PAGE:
Redefining obesity 
In collaboration with colleagues at the Medical Research Council/Uganda Virus Research Institute, Uganda, we conducted a study of approximately 6,000 rural Ugandan adults in 2011. In this population, we found that waist circumference and BMI may be useful tools for identifying people who had diabetes, hypertension or dyslipidaemia.
However, the currently recommended cut-offs or waist circumference and BMI may not be appropriate for African populations.

Instead, we suggest that a substantially lower cut-off for waist circumference (≥78 cm) should be considered for men. A slightly higher cut-off (≥82 cm) should be considered for women. We also recommend that, for screening purposes, a BMI cut-off lower than the current recommendation of 25 kg/m2 should be considered.

This was the first study of BMI cut-offs and the largest study of waist circumference cut-offs in sub-Saharan Africa. Much more work still needs to be done to decide on what the best cut-offs should be for African populations. This work is now, therefore, being expanded by the African Partnership for Chronic Disease Research (APCDR) into a large-scale collaborative project across sub-Saharan Africa. We have, so far, collated data on 56,000 individuals from 11 countries across the region.

Public health importance
A clearer understanding of the relationship between anthropometric measures (body size and shape) and risk of disease may be particularly important for sub-Saharan African populations for a number of reasons.

Firstly, the prevalence of obesity and cardiometabolic disease (such as diabetes and heart disease) is increasing across sub-Saharan Africa. Thus, the need for clinical guidelines and prevention programmes related to adiposity (body fat) is growing.

Secondly, resource-limited settings may benefit greatly from low-cost, easy-to-implement indicators of cardiometabolic risk, such as anthropometric measures.

Lastly, sub-Saharan Africa is struggling under a double burden of under- and over-nutrition. It is, therefore, important that clinical guidelines and public health messages are designed to communicate an optimal healthy, rather than simply reduced, body size.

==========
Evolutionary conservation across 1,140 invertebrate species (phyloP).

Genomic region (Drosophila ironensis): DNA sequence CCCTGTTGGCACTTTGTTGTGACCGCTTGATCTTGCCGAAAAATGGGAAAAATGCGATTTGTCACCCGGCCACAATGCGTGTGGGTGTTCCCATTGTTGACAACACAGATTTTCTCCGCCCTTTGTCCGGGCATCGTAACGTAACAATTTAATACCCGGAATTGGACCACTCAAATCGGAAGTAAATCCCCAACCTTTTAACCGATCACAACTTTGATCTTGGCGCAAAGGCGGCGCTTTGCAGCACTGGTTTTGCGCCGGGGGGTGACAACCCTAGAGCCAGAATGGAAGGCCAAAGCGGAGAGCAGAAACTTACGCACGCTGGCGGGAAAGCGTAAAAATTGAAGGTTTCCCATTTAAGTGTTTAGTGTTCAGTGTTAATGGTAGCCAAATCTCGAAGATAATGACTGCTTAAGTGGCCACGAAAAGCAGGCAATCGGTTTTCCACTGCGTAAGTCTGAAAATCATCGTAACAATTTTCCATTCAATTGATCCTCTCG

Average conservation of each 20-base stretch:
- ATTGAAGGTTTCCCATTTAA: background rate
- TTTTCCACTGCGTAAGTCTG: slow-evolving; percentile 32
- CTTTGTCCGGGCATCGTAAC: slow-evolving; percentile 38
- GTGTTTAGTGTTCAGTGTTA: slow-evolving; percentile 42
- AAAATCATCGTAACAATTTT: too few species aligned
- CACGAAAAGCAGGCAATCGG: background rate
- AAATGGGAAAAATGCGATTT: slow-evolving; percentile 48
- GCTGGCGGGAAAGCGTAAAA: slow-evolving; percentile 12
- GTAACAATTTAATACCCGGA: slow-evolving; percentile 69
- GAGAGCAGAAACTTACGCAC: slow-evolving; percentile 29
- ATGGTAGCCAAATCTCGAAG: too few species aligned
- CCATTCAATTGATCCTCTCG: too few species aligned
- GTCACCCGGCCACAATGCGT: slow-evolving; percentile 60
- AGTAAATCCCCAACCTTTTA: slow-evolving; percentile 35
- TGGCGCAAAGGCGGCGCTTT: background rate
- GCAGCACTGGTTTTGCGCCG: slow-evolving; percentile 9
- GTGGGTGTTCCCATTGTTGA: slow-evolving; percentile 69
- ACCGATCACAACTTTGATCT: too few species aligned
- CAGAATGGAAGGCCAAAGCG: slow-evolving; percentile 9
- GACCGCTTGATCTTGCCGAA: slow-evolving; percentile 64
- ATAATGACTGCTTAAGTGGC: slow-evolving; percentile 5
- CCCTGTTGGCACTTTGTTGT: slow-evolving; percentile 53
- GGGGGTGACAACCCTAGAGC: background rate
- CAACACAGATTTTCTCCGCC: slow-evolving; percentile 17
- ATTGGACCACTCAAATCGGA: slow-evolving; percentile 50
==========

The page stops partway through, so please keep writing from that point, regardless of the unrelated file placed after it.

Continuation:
Overall, a better understanding of obesity within sub-Saharan populations will be important for the design and implementation of public healthcare policy and population prevention programmes in an effort to address the growing burden of cardiometabolic diseases.

*Georgina Murphy [2009] did a PhD in Public Health and Primary Healthcare. This work was done as part of a collaboration between the University of Cambridge, Wellcome Trust Sanger Institute, and Medical Research Council/Uganda Virus Research Institute, Uganda. Georgina has now moved to the University of Oxford, Nuffield Department of Medicine ( Picture credit: zirconicusso and

A looming epidemic: tackling non-infectious disease in sub-Saharan Africa


When we think of health problems in Africa, we generally focus on infectious diseases (such as HIV and malaria), malnutrition, and maternal and childhood mortality. By contrast, non-communicable diseases (NCDs) such as obesity, heart disease and cancer are frequently referred to as ‘diseases of affluence’, and thus thought only as a problem of rich, developed countries.

However, did you know that 80% of all deaths due to NCDs actually occur in developing countries, including those in sub-Saharan Africa? Although infectious diseases are still a major problem in Africa, these countries are also battling with a substantial and rapidly growing burden of NCDs. In South Africa, for example, cardiovascular disease is the second leading cause of death after HIV, accounting for up to 40% of deaths among adults. By 2030, NCDs are projected to overtake infectious disease as the most common cause of death in Africa.

So what can be done to tackle this looming epidemic of non-infectious diseases in sub-Saharan Africa? One of the major obstacles we face in developing appropriate preventative strategies at a national level in Africa is a lack of reliable, high quality health information on NCDs. Since treatment and management for long-lasting or recurrent diseases is very expensive and requires strong and stable healthcare systems, prevention programmes may be a more cost-effective strategy for resource-poor countries. However, in order for governments to plan and implement prevention and control strategies, they need good quality data on disease burden and risk.